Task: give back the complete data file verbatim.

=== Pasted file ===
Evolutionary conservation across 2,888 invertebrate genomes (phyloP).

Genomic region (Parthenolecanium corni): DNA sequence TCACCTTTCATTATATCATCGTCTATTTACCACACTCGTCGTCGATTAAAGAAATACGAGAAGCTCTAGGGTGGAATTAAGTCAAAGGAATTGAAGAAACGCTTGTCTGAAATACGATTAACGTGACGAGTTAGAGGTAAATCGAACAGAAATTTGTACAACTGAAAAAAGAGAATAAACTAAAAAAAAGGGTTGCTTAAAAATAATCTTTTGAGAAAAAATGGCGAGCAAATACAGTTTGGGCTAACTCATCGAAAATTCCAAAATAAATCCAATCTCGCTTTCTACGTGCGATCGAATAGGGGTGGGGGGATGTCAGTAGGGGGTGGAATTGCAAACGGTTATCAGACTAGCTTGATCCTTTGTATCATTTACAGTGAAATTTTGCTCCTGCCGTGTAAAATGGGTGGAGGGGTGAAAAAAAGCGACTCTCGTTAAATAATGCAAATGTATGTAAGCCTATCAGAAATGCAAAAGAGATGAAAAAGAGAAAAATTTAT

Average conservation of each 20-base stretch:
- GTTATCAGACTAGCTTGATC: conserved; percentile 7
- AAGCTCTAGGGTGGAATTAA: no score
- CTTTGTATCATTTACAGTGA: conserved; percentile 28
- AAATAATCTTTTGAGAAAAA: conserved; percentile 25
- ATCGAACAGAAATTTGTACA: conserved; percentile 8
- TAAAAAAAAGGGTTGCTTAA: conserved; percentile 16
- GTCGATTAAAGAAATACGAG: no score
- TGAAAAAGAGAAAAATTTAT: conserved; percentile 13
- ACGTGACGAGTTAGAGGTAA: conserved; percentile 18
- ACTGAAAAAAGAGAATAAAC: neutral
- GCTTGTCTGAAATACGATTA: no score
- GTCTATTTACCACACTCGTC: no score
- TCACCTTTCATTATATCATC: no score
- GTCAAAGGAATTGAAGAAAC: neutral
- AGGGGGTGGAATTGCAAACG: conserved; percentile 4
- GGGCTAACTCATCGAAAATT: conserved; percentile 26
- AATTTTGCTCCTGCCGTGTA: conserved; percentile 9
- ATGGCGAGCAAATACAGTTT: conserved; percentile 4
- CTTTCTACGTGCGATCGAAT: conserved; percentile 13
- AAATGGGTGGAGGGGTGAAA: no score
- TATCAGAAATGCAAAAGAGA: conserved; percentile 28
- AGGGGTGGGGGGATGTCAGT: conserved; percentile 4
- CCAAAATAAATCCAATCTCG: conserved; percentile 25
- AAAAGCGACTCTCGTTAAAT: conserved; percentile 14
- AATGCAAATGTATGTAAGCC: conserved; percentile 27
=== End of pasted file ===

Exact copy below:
Evolutionary conservation across 2,888 invertebrate genomes (phyloP).

Genomic region (Parthenolecanium corni): DNA sequence TCACCTTTCATTATATCATCGTCTATTTACCACACTCGTCGTCGATTAAAGAAATACGAGAAGCTCTAGGGTGGAATTAAGTCAAAGGAATTGAAGAAACGCTTGTCTGAAATACGATTAACGTGACGAGTTAGAGGTAAATCGAACAGAAATTTGTACAACTGAAAAAAGAGAATAAACTAAAAAAAAGGGTTGCTTAAAAATAATCTTTTGAGAAAAAATGGCGAGCAAATACAGTTTGGGCTAACTCATCGAAAATTCCAAAATAAATCCAATCTCGCTTTCTACGTGCGATCGAATAGGGGTGGGGGGATGTCAGTAGGGGGTGGAATTGCAAACGGTTATCAGACTAGCTTGATCCTTTGTATCATTTACAGTGAAATTTTGCTCCTGCCGTGTAAAATGGGTGGAGGGGTGAAAAAAAGCGACTCTCGTTAAATAATGCAAATGTATGTAAGCCTATCAGAAATGCAAAAGAGATGAAAAAGAGAAAAATTTAT

Average conservation of each 20-base stretch:
- GTTATCAGACTAGCTTGATC: conserved; percentile 7
- AAGCTCTAGGGTGGAATTAA: no score
- CTTTGTATCATTTACAGTGA: conserved; percentile 28
- AAATAATCTTTTGAGAAAAA: conserved; percentile 25
- ATCGAACAGAAATTTGTACA: conserved; percentile 8
- TAAAAAAAAGGGTTGCTTAA: conserved; percentile 16
- GTCGATTAAAGAAATACGAG: no score
- TGAAAAAGAGAAAAATTTAT: conserved; percentile 13
- ACGTGACGAGTTAGAGGTAA: conserved; percentile 18
- ACTGAAAAAAGAGAATAAAC: neutral
- GCTTGTCTGAAATACGATTA: no score
- GTCTATTTACCACACTCGTC: no score
- TCACCTTTCATTATATCATC: no score
- GTCAAAGGAATTGAAGAAAC: neutral
- AGGGGGTGGAATTGCAAACG: conserved; percentile 4
- GGGCTAACTCATCGAAAATT: conserved; percentile 26
- AATTTTGCTCCTGCCGTGTA: conserved; percentile 9
- ATGGCGAGCAAATACAGTTT: conserved; percentile 4
- CTTTCTACGTGCGATCGAAT: conserved; percentile 13
- AAATGGGTGGAGGGGTGAAA: no score
- TATCAGAAATGCAAAAGAGA: conserved; percentile 28
- AGGGGTGGGGGGATGTCAGT: conserved; percentile 4
- CCAAAATAAATCCAATCTCG: conserved; percentile 25
- AAAAGCGACTCTCGTTAAAT: conserved; percentile 14
- AATGCAAATGTATGTAAGCC: conserved; percentile 27